The Pram in the Hall#2

chains

 

At the breastfeeding festival, where I recently read some of my poems to an appreciative audience, I heard a talk from Chrissy Chittendon, author of Attachment Feminism. She covered some points I had never thought of before.

One of the things she said which struck me was that no-one celebrates a woman’s post-natal body and society’s emphasis is to ‘get back to normal’. But a woman’s post-natal body IS normal.

When you have carried a child in your womb, the body is changed forever. It enters a new phase of existence. The womb never goes back to its pre-used state, like a balloon that has been blown up cannot return to its former tightness. The evidence of child-bearing is written on the body forever.

I wish someone had told me my breasts might leak or be engorged. The lustrous hair of the last months of pregnancy lost its volume. My belly was almost as large as when pregnant, but soft and empty. I continued wearing pregnancy clothing as at first, nothing else fitted. However, none of this bothered me. My body was a soft cushion for my gorgeous daughter. My cuddliness comforted her. It is a bodily state we ought to celebrate. And it is temporary. In the scale of things, it’s fleeting. Could it be nature’s design that the first few months after birth give us these baby-friendly bodies?

Between babies, my body did return to normal, without my doing anything in particular to help it do so, though admittedly I was a stone heavier than before my first. I was in my young mother body, one equipped for the job I was doing: a comfortable knee to climb on, a soft place to rest a child’s head.

I knew my body so well by then, I was able to tell very quickly when I was expecting a second child. I could smell it and feel it. I was in tune with it. My older child was told every stage of ‘our’ baby, so much so that when she came into hospital to meet the new baby, she demanded to know, aged three years four months, whether I had seen the placenta and whether my milk had come in yet.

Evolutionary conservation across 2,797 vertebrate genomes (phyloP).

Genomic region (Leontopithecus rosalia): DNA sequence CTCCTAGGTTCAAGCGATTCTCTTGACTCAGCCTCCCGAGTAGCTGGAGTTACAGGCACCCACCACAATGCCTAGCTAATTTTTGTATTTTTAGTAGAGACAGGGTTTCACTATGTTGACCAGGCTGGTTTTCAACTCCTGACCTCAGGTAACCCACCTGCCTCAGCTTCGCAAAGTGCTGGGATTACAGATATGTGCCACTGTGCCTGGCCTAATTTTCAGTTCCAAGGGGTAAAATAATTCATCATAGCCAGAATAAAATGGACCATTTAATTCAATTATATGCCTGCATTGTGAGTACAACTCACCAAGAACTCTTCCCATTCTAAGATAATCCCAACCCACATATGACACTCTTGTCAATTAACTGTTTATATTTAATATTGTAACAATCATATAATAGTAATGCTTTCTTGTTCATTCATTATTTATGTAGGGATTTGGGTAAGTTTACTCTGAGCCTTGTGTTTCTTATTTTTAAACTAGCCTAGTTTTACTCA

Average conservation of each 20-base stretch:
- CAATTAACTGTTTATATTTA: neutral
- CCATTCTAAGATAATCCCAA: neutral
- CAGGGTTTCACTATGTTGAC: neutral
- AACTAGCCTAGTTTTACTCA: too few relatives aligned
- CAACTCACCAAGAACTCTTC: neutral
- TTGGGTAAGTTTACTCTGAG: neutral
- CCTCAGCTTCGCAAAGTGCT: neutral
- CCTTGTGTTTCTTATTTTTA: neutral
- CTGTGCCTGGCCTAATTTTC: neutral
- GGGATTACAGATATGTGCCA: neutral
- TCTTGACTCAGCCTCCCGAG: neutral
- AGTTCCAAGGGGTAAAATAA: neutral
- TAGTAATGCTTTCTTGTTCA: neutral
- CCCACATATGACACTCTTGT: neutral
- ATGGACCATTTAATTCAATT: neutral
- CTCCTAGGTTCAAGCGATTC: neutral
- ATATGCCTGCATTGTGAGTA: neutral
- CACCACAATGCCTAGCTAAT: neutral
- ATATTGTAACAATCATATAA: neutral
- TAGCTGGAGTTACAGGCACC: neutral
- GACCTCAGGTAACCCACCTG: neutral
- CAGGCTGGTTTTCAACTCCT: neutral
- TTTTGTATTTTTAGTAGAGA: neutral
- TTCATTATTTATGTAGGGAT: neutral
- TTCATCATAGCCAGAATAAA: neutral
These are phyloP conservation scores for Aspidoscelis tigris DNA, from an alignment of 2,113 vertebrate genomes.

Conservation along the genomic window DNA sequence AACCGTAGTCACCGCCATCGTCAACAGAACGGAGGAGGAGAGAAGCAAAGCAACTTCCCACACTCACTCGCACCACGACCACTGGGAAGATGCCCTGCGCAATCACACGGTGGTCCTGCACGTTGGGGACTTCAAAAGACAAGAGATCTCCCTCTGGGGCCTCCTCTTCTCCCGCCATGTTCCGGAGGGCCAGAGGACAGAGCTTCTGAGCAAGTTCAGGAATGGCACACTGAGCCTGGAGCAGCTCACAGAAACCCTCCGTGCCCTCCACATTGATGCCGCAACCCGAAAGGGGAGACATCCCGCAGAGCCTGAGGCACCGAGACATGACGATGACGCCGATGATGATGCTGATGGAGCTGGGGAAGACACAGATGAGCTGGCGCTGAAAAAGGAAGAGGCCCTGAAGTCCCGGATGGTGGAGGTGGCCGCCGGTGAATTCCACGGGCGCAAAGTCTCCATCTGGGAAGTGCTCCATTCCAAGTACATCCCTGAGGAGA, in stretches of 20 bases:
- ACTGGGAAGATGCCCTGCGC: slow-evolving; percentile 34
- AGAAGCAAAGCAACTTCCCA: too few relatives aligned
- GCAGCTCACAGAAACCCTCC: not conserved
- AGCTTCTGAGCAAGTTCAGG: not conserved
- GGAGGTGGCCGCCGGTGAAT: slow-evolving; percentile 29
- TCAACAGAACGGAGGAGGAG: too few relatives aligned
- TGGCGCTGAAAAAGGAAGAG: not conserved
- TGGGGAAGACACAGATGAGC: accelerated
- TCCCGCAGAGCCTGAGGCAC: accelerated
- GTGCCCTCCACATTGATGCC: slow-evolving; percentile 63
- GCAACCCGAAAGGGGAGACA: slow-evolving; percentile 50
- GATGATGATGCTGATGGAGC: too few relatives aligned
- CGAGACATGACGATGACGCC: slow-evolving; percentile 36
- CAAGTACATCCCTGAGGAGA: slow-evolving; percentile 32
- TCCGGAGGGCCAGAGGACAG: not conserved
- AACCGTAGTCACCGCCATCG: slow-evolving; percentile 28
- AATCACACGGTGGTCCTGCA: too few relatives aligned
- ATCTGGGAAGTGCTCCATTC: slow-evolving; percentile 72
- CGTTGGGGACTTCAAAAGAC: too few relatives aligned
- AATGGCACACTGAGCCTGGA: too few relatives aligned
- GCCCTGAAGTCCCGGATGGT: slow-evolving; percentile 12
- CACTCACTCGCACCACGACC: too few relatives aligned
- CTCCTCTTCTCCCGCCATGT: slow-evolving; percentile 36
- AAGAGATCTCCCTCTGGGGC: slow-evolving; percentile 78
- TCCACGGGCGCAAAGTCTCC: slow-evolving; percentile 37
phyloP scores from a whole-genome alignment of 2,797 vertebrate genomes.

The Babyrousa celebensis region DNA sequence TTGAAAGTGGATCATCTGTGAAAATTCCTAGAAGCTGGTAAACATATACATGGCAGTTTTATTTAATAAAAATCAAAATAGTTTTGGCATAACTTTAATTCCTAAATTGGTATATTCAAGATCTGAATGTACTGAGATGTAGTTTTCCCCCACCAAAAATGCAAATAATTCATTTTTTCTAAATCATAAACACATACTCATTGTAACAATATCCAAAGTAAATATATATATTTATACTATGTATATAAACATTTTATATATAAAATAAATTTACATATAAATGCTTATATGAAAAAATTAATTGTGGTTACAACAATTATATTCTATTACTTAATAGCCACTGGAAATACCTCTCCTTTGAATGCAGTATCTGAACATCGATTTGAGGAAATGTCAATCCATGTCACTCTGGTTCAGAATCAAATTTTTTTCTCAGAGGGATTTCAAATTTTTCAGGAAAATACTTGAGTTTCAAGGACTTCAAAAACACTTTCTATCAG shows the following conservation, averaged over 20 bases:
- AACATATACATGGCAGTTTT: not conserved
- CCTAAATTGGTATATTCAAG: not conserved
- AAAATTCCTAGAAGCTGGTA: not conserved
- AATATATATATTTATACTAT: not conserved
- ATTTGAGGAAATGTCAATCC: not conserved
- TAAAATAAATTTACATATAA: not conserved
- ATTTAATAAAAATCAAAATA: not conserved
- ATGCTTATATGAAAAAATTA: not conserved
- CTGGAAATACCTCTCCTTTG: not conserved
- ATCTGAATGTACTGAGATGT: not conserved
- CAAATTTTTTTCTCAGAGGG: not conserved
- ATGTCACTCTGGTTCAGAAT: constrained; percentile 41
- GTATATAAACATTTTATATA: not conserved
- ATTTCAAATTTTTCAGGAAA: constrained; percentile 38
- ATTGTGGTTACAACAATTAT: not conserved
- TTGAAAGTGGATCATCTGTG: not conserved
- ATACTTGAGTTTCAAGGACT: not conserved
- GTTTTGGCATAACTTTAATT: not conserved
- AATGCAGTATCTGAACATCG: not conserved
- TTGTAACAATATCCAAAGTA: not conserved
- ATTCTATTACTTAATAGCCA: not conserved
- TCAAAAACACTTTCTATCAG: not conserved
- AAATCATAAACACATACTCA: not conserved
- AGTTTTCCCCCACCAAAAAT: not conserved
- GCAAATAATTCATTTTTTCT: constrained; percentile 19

My new self-knowledge opened up new places in my writing. Self-acceptance is very important, whatever the media pushes at women to have ‘perfect’ bodies. In reality, the perfection is about function, not aesthetics. I believe our bodies, like our faces, are all the better for being lived in.

I confess I was one of the lucky ones. I have no stretch marks on my belly, no scars from sections. But I do have stretch marks on my legs. I wrote this poem in celebration of stretch marks. They are normal and beautiful.

Silver Chains

The stripes are silvered on my skin,
not for common view; my secret signs,
whispering I love you  in tracery,
scripted onto my belly and thighs;
intricate as silver chains, glistening tracks
of snails on morning rugs, when they have
crept into the house, tasting the night silences.
Insignia of motherhood, cuneiform,
canticles of breathing space, mother-marks,
I will wear them all my life.

Angela Topping

(First published in Letting Go, Mother’s Milk Books 2014)

 

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10 Comments

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10 responses to “The Pram in the Hall#2

  1. Such a beautiful and celebratory poem!

  2. Thank you, Angela. I loved the post and the poem.

  3. A wonderful post – and it finished with one of my favourite poems of yours! Thank you. I feel like this about my stretch marks and scars – they’re parts of my story, a (partial) map of who I am and what has happened in my life. I wouldn’t want to get rid of them.

  4. The Gammer

    A beautiful post. Much to think about – and so true. Love the poem, too.

  5. Beautifull evocation of motherhood Angela, love the poem so succent

  6. A great antidote to all that ‘beach ready body’ nonsense we’re bombarded with in the summer. To be honest I’ve never hated my stretch marks, or my C-section scar, but I’ll look at them differently having read this.

  7. Maria Heath

    Accepting the traces and changes of motherhood is part of welcoming the gift of new life, and Angela, you have said this so well here. I like the ambiguous image of the silver chains and the image also works really well.

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